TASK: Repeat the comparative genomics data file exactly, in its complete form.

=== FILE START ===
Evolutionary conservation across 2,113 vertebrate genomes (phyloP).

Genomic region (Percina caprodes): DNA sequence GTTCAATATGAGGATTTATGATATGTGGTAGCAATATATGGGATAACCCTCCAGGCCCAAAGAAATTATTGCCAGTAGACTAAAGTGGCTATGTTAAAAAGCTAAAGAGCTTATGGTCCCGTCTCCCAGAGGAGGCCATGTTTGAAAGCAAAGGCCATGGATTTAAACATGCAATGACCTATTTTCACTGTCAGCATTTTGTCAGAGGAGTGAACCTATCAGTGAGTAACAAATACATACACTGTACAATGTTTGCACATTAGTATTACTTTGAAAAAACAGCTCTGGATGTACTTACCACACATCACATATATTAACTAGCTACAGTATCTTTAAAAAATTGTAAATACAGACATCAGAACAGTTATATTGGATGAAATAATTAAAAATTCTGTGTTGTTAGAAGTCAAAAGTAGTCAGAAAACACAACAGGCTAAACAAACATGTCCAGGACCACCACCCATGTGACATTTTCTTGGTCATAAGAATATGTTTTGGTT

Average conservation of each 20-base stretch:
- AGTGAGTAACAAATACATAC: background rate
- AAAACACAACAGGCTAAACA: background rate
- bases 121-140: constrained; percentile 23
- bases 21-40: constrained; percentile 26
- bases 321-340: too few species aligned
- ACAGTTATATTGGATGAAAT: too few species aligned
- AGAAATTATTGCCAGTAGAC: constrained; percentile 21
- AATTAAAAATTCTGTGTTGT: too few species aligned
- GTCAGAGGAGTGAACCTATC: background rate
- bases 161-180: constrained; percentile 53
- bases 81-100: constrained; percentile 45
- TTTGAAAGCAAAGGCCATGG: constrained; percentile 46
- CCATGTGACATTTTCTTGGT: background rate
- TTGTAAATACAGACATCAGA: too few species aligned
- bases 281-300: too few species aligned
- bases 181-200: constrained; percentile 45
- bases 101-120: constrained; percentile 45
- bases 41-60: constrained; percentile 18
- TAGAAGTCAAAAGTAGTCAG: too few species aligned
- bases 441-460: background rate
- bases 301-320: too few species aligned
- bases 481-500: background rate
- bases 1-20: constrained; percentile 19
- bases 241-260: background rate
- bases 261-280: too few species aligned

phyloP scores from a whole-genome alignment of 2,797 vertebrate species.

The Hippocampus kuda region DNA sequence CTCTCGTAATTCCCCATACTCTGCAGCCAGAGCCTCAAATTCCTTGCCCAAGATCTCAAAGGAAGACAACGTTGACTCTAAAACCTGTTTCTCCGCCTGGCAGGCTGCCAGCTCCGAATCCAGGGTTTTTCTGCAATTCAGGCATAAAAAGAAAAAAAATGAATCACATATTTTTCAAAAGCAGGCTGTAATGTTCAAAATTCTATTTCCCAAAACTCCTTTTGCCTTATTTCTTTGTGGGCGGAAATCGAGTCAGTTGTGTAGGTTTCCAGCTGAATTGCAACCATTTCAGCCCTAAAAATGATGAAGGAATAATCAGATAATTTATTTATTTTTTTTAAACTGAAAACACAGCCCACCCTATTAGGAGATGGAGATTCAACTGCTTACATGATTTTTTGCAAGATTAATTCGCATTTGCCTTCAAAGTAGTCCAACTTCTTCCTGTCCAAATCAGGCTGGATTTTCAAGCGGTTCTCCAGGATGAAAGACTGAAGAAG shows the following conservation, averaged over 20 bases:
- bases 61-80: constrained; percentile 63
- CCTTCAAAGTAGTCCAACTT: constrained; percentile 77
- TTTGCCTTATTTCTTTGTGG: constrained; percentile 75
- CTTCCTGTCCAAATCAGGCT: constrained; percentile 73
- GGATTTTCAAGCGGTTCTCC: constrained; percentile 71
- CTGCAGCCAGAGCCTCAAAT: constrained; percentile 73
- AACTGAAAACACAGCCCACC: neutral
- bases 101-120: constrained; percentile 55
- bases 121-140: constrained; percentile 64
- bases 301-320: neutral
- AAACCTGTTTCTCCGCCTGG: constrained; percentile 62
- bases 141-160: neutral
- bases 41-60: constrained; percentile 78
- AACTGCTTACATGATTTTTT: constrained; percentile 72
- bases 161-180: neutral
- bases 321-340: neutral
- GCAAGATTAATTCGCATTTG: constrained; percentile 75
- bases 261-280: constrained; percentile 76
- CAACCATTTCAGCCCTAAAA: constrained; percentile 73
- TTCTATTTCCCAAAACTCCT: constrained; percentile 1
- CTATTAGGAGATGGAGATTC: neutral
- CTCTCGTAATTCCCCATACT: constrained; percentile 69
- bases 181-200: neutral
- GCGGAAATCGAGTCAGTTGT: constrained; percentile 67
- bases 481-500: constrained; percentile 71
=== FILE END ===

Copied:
Evolutionary conservation across 2,113 vertebrate genomes (phyloP).

Genomic region (Percina caprodes): DNA sequence GTTCAATATGAGGATTTATGATATGTGGTAGCAATATATGGGATAACCCTCCAGGCCCAAAGAAATTATTGCCAGTAGACTAAAGTGGCTATGTTAAAAAGCTAAAGAGCTTATGGTCCCGTCTCCCAGAGGAGGCCATGTTTGAAAGCAAAGGCCATGGATTTAAACATGCAATGACCTATTTTCACTGTCAGCATTTTGTCAGAGGAGTGAACCTATCAGTGAGTAACAAATACATACACTGTACAATGTTTGCACATTAGTATTACTTTGAAAAAACAGCTCTGGATGTACTTACCACACATCACATATATTAACTAGCTACAGTATCTTTAAAAAATTGTAAATACAGACATCAGAACAGTTATATTGGATGAAATAATTAAAAATTCTGTGTTGTTAGAAGTCAAAAGTAGTCAGAAAACACAACAGGCTAAACAAACATGTCCAGGACCACCACCCATGTGACATTTTCTTGGTCATAAGAATATGTTTTGGTT

Average conservation of each 20-base stretch:
- AGTGAGTAACAAATACATAC: background rate
- AAAACACAACAGGCTAAACA: background rate
- bases 121-140: constrained; percentile 23
- bases 21-40: constrained; percentile 26
- bases 321-340: too few species aligned
- ACAGTTATATTGGATGAAAT: too few species aligned
- AGAAATTATTGCCAGTAGAC: constrained; percentile 21
- AATTAAAAATTCTGTGTTGT: too few species aligned
- GTCAGAGGAGTGAACCTATC: background rate
- bases 161-180: constrained; percentile 53
- bases 81-100: constrained; percentile 45
- TTTGAAAGCAAAGGCCATGG: constrained; percentile 46
- CCATGTGACATTTTCTTGGT: background rate
- TTGTAAATACAGACATCAGA: too few species aligned
- bases 281-300: too few species aligned
- bases 181-200: constrained; percentile 45
- bases 101-120: constrained; percentile 45
- bases 41-60: constrained; percentile 18
- TAGAAGTCAAAAGTAGTCAG: too few species aligned
- bases 441-460: background rate
- bases 301-320: too few species aligned
- bases 481-500: background rate
- bases 1-20: constrained; percentile 19
- bases 241-260: background rate
- bases 261-280: too few species aligned

phyloP scores from a whole-genome alignment of 2,797 vertebrate species.

The Hippocampus kuda region DNA sequence CTCTCGTAATTCCCCATACTCTGCAGCCAGAGCCTCAAATTCCTTGCCCAAGATCTCAAAGGAAGACAACGTTGACTCTAAAACCTGTTTCTCCGCCTGGCAGGCTGCCAGCTCCGAATCCAGGGTTTTTCTGCAATTCAGGCATAAAAAGAAAAAAAATGAATCACATATTTTTCAAAAGCAGGCTGTAATGTTCAAAATTCTATTTCCCAAAACTCCTTTTGCCTTATTTCTTTGTGGGCGGAAATCGAGTCAGTTGTGTAGGTTTCCAGCTGAATTGCAACCATTTCAGCCCTAAAAATGATGAAGGAATAATCAGATAATTTATTTATTTTTTTTAAACTGAAAACACAGCCCACCCTATTAGGAGATGGAGATTCAACTGCTTACATGATTTTTTGCAAGATTAATTCGCATTTGCCTTCAAAGTAGTCCAACTTCTTCCTGTCCAAATCAGGCTGGATTTTCAAGCGGTTCTCCAGGATGAAAGACTGAAGAAG shows the following conservation, averaged over 20 bases:
- bases 61-80: constrained; percentile 63
- CCTTCAAAGTAGTCCAACTT: constrained; percentile 77
- TTTGCCTTATTTCTTTGTGG: constrained; percentile 75
- CTTCCTGTCCAAATCAGGCT: constrained; percentile 73
- GGATTTTCAAGCGGTTCTCC: constrained; percentile 71
- CTGCAGCCAGAGCCTCAAAT: constrained; percentile 73
- AACTGAAAACACAGCCCACC: neutral
- bases 101-120: constrained; percentile 55
- bases 121-140: constrained; percentile 64
- bases 301-320: neutral
- AAACCTGTTTCTCCGCCTGG: constrained; percentile 62
- bases 141-160: neutral
- bases 41-60: constrained; percentile 78
- AACTGCTTACATGATTTTTT: constrained; percentile 72
- bases 161-180: neutral
- bases 321-340: neutral
- GCAAGATTAATTCGCATTTG: constrained; percentile 75
- bases 261-280: constrained; percentile 76
- CAACCATTTCAGCCCTAAAA: constrained; percentile 73
- TTCTATTTCCCAAAACTCCT: constrained; percentile 1
- CTATTAGGAGATGGAGATTC: neutral
- CTCTCGTAATTCCCCATACT: constrained; percentile 69
- bases 181-200: neutral
- GCGGAAATCGAGTCAGTTGT: constrained; percentile 67
- bases 481-500: constrained; percentile 71